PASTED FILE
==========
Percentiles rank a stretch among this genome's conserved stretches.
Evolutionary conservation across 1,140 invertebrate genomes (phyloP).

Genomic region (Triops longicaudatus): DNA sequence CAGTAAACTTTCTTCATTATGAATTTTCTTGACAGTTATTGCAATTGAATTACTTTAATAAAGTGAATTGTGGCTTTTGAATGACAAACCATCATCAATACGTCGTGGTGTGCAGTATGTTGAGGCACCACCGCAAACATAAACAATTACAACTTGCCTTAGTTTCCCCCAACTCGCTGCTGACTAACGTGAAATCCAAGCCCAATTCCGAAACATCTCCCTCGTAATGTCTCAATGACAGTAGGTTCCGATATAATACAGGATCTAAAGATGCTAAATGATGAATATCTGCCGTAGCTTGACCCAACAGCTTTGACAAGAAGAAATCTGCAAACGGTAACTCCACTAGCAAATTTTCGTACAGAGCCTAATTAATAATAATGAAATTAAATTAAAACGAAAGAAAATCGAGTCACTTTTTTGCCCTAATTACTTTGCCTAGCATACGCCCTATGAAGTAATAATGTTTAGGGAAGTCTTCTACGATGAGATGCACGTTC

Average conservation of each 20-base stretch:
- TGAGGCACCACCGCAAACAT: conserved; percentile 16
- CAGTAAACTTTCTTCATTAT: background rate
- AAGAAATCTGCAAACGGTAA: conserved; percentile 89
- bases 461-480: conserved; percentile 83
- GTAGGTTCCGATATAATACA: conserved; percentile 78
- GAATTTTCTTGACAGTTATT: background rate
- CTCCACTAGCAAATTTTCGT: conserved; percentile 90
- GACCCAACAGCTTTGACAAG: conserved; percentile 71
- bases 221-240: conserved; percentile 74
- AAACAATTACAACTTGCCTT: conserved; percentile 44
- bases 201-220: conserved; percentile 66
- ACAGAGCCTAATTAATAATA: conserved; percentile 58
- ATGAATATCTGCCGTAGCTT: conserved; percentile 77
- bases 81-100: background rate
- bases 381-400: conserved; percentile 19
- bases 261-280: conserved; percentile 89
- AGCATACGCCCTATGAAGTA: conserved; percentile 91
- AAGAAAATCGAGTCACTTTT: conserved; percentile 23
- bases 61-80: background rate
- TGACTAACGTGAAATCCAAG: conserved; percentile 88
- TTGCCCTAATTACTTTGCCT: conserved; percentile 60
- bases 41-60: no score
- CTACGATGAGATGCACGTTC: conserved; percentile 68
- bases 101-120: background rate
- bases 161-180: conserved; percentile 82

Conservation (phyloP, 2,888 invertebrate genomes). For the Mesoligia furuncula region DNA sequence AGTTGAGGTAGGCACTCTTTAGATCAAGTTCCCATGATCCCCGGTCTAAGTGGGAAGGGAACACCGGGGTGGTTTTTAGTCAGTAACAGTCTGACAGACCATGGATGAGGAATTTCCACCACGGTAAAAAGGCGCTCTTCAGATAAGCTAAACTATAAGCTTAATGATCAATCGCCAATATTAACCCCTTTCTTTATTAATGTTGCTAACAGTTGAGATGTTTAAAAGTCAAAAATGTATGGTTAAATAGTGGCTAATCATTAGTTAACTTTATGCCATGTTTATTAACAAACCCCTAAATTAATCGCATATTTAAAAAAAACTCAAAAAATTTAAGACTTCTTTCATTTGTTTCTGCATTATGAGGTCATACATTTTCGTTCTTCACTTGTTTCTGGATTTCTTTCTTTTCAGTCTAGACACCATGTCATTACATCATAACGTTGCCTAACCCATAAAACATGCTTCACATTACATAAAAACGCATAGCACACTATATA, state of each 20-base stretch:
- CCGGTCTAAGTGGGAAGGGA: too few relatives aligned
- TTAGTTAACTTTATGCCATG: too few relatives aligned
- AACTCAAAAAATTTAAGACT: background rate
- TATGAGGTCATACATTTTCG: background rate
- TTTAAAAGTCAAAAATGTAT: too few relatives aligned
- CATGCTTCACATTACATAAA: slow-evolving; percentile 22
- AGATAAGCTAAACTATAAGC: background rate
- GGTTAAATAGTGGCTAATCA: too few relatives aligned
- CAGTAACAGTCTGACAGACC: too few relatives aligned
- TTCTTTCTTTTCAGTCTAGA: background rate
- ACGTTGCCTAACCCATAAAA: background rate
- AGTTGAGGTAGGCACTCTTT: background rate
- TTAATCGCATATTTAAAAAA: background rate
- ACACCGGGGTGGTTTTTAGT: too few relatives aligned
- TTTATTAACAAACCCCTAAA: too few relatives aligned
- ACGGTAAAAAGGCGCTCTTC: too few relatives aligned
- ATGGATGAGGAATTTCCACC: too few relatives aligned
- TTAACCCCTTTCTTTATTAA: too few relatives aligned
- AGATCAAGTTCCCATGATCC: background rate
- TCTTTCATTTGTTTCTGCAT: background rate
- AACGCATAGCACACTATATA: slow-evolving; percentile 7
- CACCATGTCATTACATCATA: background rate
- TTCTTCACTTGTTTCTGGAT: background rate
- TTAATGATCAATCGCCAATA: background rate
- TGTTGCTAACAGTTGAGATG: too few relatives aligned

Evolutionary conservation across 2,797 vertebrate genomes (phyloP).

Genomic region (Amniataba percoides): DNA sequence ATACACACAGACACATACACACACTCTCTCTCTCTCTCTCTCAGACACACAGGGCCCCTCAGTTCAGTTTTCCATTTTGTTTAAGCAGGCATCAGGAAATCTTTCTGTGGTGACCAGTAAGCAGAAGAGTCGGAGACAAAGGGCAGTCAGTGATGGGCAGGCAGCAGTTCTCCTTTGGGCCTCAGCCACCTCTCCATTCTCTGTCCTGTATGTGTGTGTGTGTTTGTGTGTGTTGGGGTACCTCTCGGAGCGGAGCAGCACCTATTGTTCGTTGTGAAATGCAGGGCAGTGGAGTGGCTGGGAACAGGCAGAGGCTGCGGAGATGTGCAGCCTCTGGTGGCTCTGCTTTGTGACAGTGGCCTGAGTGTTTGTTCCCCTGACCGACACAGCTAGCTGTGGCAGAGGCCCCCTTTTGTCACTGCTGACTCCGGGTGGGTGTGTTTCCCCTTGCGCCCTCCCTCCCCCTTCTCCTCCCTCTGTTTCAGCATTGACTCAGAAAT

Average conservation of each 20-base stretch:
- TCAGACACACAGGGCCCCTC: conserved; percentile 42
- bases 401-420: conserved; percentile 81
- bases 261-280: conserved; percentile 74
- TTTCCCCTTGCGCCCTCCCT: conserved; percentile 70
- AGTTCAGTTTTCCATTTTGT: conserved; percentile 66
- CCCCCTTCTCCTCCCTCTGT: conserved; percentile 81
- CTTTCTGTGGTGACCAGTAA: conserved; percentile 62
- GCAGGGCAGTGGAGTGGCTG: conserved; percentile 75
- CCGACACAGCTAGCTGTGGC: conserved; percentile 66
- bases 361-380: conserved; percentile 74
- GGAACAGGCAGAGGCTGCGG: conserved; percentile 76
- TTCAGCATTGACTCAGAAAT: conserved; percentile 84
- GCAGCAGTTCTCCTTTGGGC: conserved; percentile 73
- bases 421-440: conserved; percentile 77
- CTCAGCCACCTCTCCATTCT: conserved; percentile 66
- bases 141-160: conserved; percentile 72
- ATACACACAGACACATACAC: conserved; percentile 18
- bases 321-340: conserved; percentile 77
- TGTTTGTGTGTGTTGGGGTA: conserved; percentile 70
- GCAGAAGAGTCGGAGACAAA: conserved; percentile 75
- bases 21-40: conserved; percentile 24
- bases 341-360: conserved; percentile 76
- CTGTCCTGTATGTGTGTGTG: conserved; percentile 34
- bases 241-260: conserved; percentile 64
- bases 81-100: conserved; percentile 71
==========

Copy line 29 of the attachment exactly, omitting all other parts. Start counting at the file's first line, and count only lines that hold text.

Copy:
- bases 161-180: conserved; percentile 82